She was commended by County Executive Bruce Blakeman’s office on Aug. 3, “in recognition of the vital and vibrant contributions that Salvadoran Americans have made to the quality of life in Nassau County and throughout the nation.”
She had helped coordinate the Aug. 3 Salvadoran Night, which was part of the Lakeside Theatre Concert Series at Eisenhower Park.
Then, during the Aug. 6 Salvadoran American Day festival at Hempstead Town Hall, Supervisor Don Clavin handed her a citation for “untiring devotion and outstanding dedication to the residents of America’s largest township.”
At that same event, Blanco-Harvey also received a plaque from the Comité Cívico Salvadoreño, Inc., the event host, thanking her for participation in the Festival Divino Salvador Del Mundo — Festival of the Divine Savior of the World — which was part of the Aug. 6 celebration.
What did Blanco-Harvey do to deserve such recognition?
A businesswoman, mother, and school board member, Blanco-Harvey is the regional manager for the five offices of Premier Endodontics of Long Island. She is also a dedicated supporter of education, with decades of participation in the Uniondale PTA and the Parent-Student-Teacher’s Association, as well as the PTA Council, which oversees all the parent organizations in the district.
Blanco-Harvey arrived in Uniondale with her mother and sister at age 8 in 1981, fleeing the bitter civil war in her home country, El Salvador. She is a naturalized American citizen.
Her mother, María T. Avelar, founded the Comité Cívico Salvadoreño, Inc., in 1997. The Hempstead-based organization advocates for transplanted Salvadorans and other Hispanic immigrants. Blanco-Harvey has participated in the Comité for more than a decade.
Blanco-Harvey’s business life took off 19 years ago, when she started working as a dental assistant at Premier Endodontics, founded by owner Dr. Albert Granger.
“During her time as a dental assistant I saw her potential,” said Granger, “and every task I gave, she grew into it.”
Granger took Blanco-Harvey and other employees for training and certification in public relations and management with the Levin Group, and her career with Premier grew.
But she also wanted to continue her academic education. With Granger’s encouragement, she attended Nassau Community College and SUNY Westbury.
“I graduated in 2009 with a bachelor’s in Childhood Elementary Education, grades 1-6, with bilingual and special ed extensions,” Blanco-Harvey said.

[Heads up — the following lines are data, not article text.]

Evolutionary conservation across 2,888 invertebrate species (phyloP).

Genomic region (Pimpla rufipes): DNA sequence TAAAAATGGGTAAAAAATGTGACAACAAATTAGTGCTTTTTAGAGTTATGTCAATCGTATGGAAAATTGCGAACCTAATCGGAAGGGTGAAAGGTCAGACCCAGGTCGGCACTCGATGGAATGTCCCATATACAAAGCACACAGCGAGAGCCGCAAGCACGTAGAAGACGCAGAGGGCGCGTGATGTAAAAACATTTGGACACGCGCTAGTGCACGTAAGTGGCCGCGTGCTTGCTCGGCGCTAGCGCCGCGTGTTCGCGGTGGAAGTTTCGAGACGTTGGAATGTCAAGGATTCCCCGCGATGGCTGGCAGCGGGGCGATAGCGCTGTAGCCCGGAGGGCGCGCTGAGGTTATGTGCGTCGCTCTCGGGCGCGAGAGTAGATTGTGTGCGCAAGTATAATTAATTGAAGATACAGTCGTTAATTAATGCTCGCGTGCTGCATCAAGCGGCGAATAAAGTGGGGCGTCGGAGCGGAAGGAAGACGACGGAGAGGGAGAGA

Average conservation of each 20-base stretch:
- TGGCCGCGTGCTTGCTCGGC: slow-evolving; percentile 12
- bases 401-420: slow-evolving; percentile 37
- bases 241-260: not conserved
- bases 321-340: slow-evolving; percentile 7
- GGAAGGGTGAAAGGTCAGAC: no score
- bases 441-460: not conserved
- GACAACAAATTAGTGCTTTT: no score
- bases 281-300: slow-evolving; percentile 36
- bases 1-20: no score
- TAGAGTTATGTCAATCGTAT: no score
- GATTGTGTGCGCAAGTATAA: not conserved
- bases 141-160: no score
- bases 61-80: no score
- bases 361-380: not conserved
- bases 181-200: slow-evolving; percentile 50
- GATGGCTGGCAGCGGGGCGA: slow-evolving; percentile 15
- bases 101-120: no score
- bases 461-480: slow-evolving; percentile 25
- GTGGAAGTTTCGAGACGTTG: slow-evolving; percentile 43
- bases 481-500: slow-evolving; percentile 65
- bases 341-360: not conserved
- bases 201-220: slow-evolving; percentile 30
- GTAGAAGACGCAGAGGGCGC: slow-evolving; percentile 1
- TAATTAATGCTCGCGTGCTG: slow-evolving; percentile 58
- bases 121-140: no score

She decided to continue her work for Premier rather than switch to full-time teaching.
“I still do advocacy work with my degree,” said Blanco-Harvey. “I tutor special ed students and bilingual students for free. But I also love what I do for Premier.”
“She’s helped manage the practice until we’ve grown to five offices,” said Granger. “I’ve never seen somebody with so much energy in my life. It’s incredible.”
In 2022, Blanco-Harvey became a mentor in the New York State Latina Mentoring Initiative. She learned that some of her mentees had no opportunity to see themselves pursuing education beyond a high school diploma.
“Through my role at Premier Endodontics,” she said, “I was able to bring our mentees to my office so they could see there is something else that they could aspire to.”
Her drive for advocacy pushed her in 2019 to run successfully for the Uniondale school board when its first Hispanic member, Bruno Cubas, stepped down. She felt Hispanic representation was important, given that the percentage of the Uniondale student body that identifies as Hispanic stands at 67 percent.
In 2020, Dr. Monique Darrisaw-Akil became the new school superintendent.
“With us hiring Dr. Akil, I have to tell you, our district is moving in a more positive direction that is almost like night and day,” said Blanco-Harvey. “We started working on a strategic plan, and looking at our data, which we hadn’t before.”
Blanco-Harvey said that Dr. Akil is not only innovative, but responsive to the needs of the student body. As part of outreach to the Hispanic sector, she established a yearly soccer jamboree, which will occur this year at the high school on Sept. 16.
"The recognition of Trustee Blanco-Harvey's contributions echoes the sentiment of a community that values inclusivity and the celebration of diverse heritage," said Uniondale School District Superintendent of Schools Dr. Monique Darrisaw-Akil.
No one could be more proud of Blanco-Harvey than her own family.
“I’m so proud of my mom,” said Blanco-Harvey’s oldest daughter, Stephanie Conde, 31. “Her resilience is incredible. I am also proud of my Salvadoran heritage.”
“Creating Comité Cívico Salvadoreño was important for me so that I can help the Salvadoran community of Long Island,” said Avelar. “I am so proud of all my daughters, but on Sunday, I was especially proud of my daughter Addie and all of her accomplishments.”